Have your say on Argyll and Bute’s historic environment

The Palace Buildings in East Princes Street - or Duncan's Halls, to give them their official name - received significant investment through Rothesay's Townscape Heritage Initiative.
The Palace Buildings in East Princes Street - or Duncan's Halls, to give them their official name - received significant investment through Rothesay's Townscape Heritage Initiative.

Is Rothesay’s historic environment one of the jewels in Bute’s crown - or do heritage concerns too often stand in the way of the island’s economic development?

Whatever you think, now is the chance to share your view with Argyll and Bute Council - whose planning policies have made plenty of local headlines in recent years - as the authority prepares to launch its new ‘historic environment strategy’.

The strategy aims to provide an overarching framework which will help the council and communities positively manage and benefit from the historic environment, and includes an action plan with real practical measures for delivery over the next five years.

A council-led Townscape Heritage Initiative has seen substantial sums invested in the built environment in the centre of Rothesay in the last three years - though some developers have found themselves frustrated by policies on, for example, replacement windows, which have led to run-ins with the authority’s officials.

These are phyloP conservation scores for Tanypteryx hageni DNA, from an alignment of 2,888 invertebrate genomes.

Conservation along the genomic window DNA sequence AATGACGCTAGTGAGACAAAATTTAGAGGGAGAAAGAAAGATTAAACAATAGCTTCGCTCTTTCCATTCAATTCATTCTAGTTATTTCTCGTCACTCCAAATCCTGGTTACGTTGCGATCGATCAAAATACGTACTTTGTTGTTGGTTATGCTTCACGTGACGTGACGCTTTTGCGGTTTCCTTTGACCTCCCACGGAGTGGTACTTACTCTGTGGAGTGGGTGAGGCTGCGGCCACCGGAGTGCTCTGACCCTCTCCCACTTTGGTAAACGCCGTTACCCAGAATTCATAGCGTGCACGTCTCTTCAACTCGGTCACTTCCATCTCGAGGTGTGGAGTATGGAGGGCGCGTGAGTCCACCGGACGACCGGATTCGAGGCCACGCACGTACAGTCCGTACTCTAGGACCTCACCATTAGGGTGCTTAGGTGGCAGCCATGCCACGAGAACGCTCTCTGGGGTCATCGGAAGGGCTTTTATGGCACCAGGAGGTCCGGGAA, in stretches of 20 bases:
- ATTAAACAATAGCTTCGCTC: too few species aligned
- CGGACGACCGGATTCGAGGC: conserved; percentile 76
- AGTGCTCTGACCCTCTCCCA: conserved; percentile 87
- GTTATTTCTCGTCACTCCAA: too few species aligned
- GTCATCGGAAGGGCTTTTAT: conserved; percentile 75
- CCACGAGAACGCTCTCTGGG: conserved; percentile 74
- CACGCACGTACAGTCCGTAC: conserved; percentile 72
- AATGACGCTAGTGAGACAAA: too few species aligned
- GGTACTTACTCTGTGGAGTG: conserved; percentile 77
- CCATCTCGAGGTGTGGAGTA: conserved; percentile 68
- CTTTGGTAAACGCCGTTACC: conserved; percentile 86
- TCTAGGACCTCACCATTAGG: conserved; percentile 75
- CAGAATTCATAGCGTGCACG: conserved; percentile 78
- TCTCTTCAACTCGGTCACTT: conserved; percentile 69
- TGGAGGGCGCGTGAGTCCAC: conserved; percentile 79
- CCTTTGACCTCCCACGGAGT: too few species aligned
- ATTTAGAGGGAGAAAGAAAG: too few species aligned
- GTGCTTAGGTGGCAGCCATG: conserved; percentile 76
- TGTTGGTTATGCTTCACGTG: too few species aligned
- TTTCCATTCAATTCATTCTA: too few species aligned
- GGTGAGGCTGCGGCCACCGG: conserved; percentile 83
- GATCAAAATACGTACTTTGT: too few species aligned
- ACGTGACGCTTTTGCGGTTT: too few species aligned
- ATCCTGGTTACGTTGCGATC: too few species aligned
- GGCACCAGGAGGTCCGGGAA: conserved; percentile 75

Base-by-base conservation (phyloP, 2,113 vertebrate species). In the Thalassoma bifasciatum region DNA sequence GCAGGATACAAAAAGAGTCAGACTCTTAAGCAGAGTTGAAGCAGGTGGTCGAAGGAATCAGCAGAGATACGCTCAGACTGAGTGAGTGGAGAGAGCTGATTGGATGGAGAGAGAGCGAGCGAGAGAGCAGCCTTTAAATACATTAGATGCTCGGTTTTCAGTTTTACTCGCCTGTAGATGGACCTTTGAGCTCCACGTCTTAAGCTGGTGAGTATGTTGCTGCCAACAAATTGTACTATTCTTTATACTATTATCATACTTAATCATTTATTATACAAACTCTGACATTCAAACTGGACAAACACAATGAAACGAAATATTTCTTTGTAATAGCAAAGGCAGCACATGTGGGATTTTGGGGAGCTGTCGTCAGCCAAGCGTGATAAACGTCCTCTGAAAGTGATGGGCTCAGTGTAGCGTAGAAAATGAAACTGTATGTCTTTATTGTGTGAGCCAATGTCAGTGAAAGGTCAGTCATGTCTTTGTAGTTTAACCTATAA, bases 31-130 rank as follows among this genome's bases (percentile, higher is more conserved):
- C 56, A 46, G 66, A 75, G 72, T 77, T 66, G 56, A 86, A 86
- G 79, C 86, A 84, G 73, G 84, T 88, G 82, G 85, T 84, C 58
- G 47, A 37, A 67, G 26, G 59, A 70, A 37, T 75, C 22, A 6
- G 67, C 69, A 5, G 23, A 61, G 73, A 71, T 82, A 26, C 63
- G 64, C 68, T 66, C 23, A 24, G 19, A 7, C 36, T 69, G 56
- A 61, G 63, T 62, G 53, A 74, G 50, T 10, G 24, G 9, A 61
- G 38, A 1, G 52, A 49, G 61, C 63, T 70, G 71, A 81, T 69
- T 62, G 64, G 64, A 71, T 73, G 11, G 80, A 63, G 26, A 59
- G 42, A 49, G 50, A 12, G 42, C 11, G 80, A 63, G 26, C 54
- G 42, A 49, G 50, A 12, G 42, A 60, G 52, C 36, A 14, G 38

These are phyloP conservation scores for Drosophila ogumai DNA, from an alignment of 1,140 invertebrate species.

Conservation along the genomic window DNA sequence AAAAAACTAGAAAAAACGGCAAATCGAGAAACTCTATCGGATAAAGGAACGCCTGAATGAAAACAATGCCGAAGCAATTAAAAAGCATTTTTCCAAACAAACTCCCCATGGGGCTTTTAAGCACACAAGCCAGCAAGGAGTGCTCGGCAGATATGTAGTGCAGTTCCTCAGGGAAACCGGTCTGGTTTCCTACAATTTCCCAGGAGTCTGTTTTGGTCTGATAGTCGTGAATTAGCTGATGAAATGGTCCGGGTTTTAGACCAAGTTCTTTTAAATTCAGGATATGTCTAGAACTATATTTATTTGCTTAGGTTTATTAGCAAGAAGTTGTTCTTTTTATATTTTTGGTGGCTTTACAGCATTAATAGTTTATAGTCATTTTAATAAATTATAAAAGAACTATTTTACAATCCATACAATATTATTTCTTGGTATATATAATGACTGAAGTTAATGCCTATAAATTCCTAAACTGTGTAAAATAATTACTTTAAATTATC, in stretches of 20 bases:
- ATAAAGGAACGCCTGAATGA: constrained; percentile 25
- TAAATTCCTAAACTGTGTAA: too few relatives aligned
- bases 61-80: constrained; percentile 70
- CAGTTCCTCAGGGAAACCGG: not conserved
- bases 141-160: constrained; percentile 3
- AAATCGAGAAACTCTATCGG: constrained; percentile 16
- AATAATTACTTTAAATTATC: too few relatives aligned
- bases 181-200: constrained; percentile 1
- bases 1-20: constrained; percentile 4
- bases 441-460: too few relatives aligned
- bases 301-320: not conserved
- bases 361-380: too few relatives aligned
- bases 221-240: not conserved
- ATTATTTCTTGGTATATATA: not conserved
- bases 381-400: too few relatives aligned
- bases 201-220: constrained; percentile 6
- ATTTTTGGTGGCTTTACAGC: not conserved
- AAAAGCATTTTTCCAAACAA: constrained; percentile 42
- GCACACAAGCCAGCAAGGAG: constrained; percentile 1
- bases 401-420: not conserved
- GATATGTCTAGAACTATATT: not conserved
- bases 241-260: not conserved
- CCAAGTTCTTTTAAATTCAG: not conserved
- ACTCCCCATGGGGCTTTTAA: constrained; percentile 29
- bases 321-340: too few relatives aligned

Consultation on the strategy - which can be found by clicking here - is now open, and runs until Monday, September 14.

Councillor David Kinniburgh, policy lead for planning and regulatory services, said: “This is the first time we’ve produced something like this and we are eager to hear the views of all stakeholders, from arts, heritage and culture organisations to funding partners and the general public.

“People can give their comments online via a specially developed response form. If we have a really high level of response we could look at hosting specific workshops/focus groups to discuss different elements of the proposals.

“Argyll and Bute’s unique built heritage belongs to all of us, which is why the council wants the input of the community into this new strategy.

“Community engagement has been a real hallmark of our townscape heritage initiatives in Rothesay and Campbeltown and we want to replicate that in the development of this area-wide, inclusive strategy.

“We welcome all constructive feedback and will use it to inform the completed strategy, which should be published by the end of this year.”